Why You Need to Control-Freak Your Business

Why You Need to Control-Freak Your Business

Being a “control-freak” is not something most people aspire to. I don’t think I’ve witnessed a time when someone used it as a compliment.   But I’d like to offer up the term as a verb and would suggest that it is a necessary way to manage your business.  (Without the annoying part…)

When you control-freak your business, you recognize that that no one cares as much about your business as you do.  Even if you work with great partners and vendors (which you should be regardless).  You or someone on your team, will, and must, do some of the work that you would expect a vendor to, even if it’s redundant.  (By the way, I’m friends with many of my vendors, so this is not a knock on them.  It’s based on the reality that no one thinks about your business the same way you do.)

I’m not suggesting you go out and build a fulfillment center.  But I am saying that you dig in deep to how your partners operate.  Which means visiting their offices, asking deep and probing questions, and running your own analyses.  “Isn’t that the job of the vendor and why I’ve hired them?”  Yes.  That is correct.  But no business runs perfectly yours included).  If you aren’t making your partners better, then you and your team aren’t working hard enough to improve their, and your, business.

Control-freaking your business means never accepting something, good or bad, at face value.  Clear, fact-based information needs to inform your decisions.  As opposed to someone’s opinions.  Beware especially of folks who speak with confidence but don’t ever have facts to support their statements.  They can be the most dangerous and costly of all.

This sounds less efficient than the alternative.  But whatever efficiency you think you have by not doing so, you’ll actually giving up on the bottom line.  Not pressing hard leads to mistakes, lack of optimization, or just a general sense of apathy.  The upside is that over time, everyone raises their game.  If that doesn’t happen, then you’re not asking the right questions or not pressing hard enough.

At the same time, your partners should recognize that you have made their business better.  Since your hard work is benefiting their other clients and their own bottom line. And if you encounter partners who don’t like to be challenged, find another one.  You deserve to work with people who are obsessed with improving their business.  Regardless of where it comes from.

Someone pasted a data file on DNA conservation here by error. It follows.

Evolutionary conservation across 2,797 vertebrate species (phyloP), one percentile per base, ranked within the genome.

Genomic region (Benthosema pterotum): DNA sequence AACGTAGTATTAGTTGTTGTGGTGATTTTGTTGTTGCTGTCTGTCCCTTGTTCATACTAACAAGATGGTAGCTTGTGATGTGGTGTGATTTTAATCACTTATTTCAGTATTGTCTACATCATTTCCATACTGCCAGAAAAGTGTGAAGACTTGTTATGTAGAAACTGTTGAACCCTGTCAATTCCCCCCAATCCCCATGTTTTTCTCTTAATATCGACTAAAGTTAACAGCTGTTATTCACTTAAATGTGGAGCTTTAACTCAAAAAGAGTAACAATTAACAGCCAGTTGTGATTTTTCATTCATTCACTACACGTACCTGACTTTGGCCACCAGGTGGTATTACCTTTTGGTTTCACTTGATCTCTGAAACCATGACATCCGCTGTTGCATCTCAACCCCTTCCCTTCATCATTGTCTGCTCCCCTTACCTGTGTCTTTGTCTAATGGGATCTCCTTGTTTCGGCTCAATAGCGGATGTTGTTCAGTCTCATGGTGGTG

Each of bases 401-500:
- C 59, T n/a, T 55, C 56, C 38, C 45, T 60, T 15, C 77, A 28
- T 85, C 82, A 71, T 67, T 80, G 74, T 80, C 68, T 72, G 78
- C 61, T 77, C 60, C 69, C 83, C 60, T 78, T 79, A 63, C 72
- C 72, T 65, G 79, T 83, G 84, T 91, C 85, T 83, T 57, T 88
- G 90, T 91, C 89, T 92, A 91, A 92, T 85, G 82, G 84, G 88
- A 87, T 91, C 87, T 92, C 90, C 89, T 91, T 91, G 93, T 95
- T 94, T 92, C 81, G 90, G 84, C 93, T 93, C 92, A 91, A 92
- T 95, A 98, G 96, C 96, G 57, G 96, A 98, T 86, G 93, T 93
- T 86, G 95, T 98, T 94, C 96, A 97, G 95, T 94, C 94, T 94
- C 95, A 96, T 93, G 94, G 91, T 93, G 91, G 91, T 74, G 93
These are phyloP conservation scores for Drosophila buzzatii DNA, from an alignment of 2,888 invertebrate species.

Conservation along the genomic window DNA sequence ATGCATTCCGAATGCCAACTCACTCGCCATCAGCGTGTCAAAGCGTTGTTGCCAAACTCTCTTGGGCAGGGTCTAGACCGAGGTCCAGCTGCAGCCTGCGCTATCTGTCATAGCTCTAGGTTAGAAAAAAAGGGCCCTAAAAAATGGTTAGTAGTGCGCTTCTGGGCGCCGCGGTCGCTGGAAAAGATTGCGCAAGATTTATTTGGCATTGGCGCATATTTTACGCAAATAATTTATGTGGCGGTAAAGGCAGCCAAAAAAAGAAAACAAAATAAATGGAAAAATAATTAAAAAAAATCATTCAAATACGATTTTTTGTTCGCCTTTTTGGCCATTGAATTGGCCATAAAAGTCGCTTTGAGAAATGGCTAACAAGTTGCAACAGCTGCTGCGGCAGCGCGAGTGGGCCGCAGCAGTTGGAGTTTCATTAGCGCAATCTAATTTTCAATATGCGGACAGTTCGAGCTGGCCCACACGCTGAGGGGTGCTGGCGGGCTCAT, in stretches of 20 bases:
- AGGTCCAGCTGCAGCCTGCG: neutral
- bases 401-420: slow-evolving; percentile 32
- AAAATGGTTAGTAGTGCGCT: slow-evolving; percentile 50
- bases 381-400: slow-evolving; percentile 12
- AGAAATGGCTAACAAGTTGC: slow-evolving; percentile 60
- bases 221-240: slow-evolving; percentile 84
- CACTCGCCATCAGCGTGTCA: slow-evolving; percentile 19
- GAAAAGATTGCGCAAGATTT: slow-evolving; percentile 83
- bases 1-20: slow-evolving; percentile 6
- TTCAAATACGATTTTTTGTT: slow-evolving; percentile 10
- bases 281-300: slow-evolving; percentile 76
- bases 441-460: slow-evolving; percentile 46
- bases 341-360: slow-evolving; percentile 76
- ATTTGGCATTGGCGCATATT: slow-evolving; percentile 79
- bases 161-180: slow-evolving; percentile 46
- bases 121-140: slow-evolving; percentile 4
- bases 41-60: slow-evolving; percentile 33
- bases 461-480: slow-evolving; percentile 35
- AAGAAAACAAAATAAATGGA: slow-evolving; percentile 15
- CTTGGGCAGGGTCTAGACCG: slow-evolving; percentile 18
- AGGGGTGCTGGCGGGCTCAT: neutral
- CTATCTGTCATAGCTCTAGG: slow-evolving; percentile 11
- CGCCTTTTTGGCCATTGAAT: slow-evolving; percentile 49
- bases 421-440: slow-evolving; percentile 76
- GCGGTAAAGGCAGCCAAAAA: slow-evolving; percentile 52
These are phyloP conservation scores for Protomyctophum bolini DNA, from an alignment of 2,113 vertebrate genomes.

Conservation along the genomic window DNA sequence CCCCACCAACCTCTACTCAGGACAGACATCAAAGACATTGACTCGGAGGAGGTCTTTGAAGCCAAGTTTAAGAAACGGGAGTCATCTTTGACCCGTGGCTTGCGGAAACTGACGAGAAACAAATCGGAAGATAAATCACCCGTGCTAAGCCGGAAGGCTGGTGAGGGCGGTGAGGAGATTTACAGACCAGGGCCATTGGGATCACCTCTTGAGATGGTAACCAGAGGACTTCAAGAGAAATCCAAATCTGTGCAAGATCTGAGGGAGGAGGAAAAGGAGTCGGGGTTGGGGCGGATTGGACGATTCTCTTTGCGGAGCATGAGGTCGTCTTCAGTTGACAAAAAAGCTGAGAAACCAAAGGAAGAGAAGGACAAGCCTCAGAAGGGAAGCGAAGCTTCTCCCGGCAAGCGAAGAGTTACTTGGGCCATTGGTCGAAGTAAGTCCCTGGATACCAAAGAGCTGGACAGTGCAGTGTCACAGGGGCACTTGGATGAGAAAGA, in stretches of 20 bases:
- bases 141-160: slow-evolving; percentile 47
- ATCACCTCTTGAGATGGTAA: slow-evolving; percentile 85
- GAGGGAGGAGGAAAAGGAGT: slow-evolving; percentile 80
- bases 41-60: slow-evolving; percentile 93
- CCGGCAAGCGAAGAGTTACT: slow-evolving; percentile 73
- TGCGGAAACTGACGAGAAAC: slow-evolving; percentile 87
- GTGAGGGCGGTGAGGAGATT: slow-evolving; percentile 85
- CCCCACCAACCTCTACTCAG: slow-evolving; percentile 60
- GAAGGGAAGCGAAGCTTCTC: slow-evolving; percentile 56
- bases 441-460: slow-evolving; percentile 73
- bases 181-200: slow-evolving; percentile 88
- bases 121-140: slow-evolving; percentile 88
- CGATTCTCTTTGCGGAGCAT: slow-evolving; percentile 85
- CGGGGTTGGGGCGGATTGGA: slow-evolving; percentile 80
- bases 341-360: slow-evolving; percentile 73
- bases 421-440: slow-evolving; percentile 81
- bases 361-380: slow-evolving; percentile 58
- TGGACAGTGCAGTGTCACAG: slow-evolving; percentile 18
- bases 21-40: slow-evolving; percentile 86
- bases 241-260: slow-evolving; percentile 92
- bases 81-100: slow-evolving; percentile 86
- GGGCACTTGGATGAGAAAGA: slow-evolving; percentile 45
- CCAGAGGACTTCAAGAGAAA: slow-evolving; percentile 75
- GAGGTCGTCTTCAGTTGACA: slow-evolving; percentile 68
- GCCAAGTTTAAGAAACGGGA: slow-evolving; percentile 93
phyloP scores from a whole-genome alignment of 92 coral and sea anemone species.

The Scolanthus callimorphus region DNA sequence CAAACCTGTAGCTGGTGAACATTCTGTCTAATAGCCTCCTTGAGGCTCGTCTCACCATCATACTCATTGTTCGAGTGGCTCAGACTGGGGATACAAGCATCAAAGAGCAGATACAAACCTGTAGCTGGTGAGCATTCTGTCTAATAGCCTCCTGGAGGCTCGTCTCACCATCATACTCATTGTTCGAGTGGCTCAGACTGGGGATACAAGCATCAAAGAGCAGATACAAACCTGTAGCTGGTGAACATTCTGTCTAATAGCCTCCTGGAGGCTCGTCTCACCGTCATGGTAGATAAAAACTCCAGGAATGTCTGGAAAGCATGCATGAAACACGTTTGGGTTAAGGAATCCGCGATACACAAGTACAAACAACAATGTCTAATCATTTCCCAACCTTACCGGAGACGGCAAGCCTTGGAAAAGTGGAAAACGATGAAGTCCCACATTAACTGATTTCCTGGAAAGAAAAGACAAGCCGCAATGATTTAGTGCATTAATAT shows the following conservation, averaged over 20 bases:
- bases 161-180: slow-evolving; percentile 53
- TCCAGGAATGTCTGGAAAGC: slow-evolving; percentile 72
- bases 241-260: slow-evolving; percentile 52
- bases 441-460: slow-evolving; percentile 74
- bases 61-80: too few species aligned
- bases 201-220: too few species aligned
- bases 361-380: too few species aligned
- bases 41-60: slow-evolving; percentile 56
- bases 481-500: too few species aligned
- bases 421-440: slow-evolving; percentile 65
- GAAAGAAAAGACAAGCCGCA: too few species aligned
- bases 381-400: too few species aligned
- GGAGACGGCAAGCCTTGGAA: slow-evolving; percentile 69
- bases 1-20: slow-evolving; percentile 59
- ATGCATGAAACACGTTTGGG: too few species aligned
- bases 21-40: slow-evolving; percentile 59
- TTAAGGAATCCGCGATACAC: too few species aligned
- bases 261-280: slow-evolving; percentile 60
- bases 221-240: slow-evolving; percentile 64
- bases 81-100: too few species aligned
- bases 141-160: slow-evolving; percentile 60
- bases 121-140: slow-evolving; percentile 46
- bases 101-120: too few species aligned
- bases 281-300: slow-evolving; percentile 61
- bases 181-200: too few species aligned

Final point here.  This may sound like a “don’t trust anybody” or “be a jerk at all costs” philosophy.  Nothing could be further from the truth.  These are your partners; control-freaking doesn’t mean you treat them disrespectfully.  But it does mean you don’t relinquish the reins of your business to someone else.

This is what it means to control-freak your business.  If you want to achieve extraordinary results, I can’t see another way to do so.


Please leave a comment below because I’d like to hear what you think. 

The 2 Crucial Roles You Need to Hire for Now

The 2 Crucial Roles You Need to Hire for Now


This post is directed more to entrepreneurs but if you want to work with an entrepreneur but don’t feel like you know what product/service to launch, if you look closely, you’ll see a way to do so (I’ll reveal near the end).

I love entrepreneurs. They create something that wasn’t there.  They buck trends. They tolerate the mocking of their friends (and oftentimes customers).  It’s at times a lonely, thankless, and sleepless life.

And if you want to be good at building a business, you have to focus on product and sales.  Without it, everything else doesn’t matter (I’m excluding those businesses focused on audience and list-building – see Facebook).  And so they and their organizations have to move as rapidly as possible to just start generating sales.  Optimizing the back-end, operations, etc. is simply not the best use of time on day 1 if there are no orders to process.